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Ransomware in 2022: LockBit continues to dominate, Hive targets critical infrastructure

LockBit remained the most prolific ransomware group through 2022, meanwhile Hive is keen to choose targets other actors avoid, a new research of last year’s most active and impactful ransomware groups by TrustWave SpiderLabs shows.

SpiderLabs, Trustwave’s security team of ethical hackers, forensic investigators and researchers, says in the report that ransomware continued to be a major threat in 2022 – the average cost of an attack ranged from $570k to $812k for just the ransom alone.

LockBit, the king

No surprises at the top of the list – LockBit is still the most prominent ransomware group that simply dominates the space.

“They utilize high payments for recruiting experienced malicious actors, purchasing new exploits, and even running their own bug bounty program with high paying bounties, a first for a ransomware group,” the report says.

LockBit’s activity accounted for around 44% of successful ransomware attacks in 2022. What’s more, the group recently developed LockBit 3.0, and it will help them execute even more damaging strikes in 2023.

“The updated version, released June 2022, includes additional features that have the capability to automate permission elevation, disable Windows Defender, a "safe-mode" to bypass installed Antivirus, and the ability to encrypt Windows systems with two different ransomware strains to decrease the chance of decryption from a third party,” SpiderLabs researchers say.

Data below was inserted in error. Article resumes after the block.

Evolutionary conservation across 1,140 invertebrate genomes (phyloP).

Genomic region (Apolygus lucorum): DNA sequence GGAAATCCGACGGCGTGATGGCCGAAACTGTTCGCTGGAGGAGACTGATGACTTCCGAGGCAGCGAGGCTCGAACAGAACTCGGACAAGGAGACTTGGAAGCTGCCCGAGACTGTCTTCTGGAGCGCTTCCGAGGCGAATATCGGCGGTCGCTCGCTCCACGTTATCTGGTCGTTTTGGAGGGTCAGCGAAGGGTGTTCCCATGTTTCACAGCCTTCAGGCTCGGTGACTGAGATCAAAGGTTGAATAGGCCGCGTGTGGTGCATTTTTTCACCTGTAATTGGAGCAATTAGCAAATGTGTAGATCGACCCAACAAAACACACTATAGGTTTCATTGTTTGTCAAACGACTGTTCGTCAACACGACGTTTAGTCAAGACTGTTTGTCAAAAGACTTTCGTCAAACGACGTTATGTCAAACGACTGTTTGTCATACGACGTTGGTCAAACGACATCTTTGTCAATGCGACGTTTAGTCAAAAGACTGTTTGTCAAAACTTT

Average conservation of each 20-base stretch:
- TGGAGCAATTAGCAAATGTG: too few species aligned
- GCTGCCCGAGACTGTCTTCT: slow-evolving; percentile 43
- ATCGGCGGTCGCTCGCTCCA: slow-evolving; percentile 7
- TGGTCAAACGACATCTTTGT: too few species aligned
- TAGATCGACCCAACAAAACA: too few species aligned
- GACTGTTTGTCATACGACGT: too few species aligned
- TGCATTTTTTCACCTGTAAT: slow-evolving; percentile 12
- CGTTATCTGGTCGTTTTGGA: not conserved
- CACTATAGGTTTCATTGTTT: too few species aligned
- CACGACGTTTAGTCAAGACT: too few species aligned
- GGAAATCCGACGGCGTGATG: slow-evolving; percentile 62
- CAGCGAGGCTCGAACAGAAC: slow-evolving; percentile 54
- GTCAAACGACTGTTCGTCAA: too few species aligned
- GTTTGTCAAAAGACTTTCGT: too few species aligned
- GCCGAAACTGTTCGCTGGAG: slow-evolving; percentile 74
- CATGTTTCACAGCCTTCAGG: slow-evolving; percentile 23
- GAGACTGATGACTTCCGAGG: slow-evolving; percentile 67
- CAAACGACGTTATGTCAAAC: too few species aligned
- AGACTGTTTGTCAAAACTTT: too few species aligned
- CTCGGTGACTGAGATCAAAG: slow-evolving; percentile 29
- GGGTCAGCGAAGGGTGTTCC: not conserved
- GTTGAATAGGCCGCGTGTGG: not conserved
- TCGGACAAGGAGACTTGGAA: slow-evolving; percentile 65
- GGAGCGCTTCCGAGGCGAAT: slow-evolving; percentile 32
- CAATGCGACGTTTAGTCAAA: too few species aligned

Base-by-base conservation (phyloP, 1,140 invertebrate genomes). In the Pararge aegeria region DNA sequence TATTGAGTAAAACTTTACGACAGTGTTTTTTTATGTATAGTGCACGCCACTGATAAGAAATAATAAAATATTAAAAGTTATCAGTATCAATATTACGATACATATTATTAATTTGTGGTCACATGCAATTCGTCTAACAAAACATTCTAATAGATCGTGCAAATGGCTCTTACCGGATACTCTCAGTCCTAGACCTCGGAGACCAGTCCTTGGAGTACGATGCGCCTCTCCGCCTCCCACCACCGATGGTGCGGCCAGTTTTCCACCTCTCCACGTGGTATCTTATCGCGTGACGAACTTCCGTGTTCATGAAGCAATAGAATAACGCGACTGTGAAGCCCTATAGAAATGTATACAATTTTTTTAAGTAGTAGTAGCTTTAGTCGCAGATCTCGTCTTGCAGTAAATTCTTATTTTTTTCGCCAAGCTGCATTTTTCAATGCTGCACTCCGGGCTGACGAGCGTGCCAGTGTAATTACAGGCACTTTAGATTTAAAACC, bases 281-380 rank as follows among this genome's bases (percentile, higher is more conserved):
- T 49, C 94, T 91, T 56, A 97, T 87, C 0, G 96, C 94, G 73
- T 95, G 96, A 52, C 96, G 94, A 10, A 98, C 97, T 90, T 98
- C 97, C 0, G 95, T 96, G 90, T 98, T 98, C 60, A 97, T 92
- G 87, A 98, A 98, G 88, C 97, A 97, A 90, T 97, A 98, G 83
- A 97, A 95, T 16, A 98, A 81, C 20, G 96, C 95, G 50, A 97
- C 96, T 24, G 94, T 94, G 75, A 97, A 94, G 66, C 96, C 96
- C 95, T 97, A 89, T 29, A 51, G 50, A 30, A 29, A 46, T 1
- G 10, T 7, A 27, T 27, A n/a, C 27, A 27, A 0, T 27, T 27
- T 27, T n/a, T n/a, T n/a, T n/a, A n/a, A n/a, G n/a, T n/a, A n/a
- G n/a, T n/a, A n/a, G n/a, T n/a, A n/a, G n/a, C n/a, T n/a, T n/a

However, there are setbacks. At the end of 2022, Canadian authorities arrested Mikhail Vasiliev, a Russian national suspected of having ties with LockBit – he is awaiting extradition to the US.

Of course, as Cybernews noted, individual arrests are unlikely to shake the foundations of a big ransomware group such as LockBit.

That’s why news from Japan might be even more important: the country’s National Police agency has been successfully decrypting networks attacked with the Lockbit ransomware, and helping companies recover data without paying the attackers.

Black Basta, the newbie

Trustwave SpiderLabs also reports about one of the newest ransomware groups, Black Basta. It allegedly has ties to other groups, such as Conti, Revil, and Fin7.

“With potentially experienced members, the group was able to publish over 20 organizations to its name-and-shame blog within the first two weeks of the group being identified in April 2022,” the report says.

“Since the initial identification of the group, they compromised over 90 organizations as of September 2022 with no sign of slowing down.”

According to SpiderLabs, the Black Basta has had “unprecedented success” for how long they have been around when compared to other ransomware groups. A couple of factors are probably at play.

Black Basta is a new yet very active ransomware group. Image by Shutterstock.

First, the group does not publicly recruit affiliates and only collaborate with actors they have previous experience with – it certainly is possible because, SpiderLabs says, it has been assessed that the Black Basta was formed from members of other successful groups.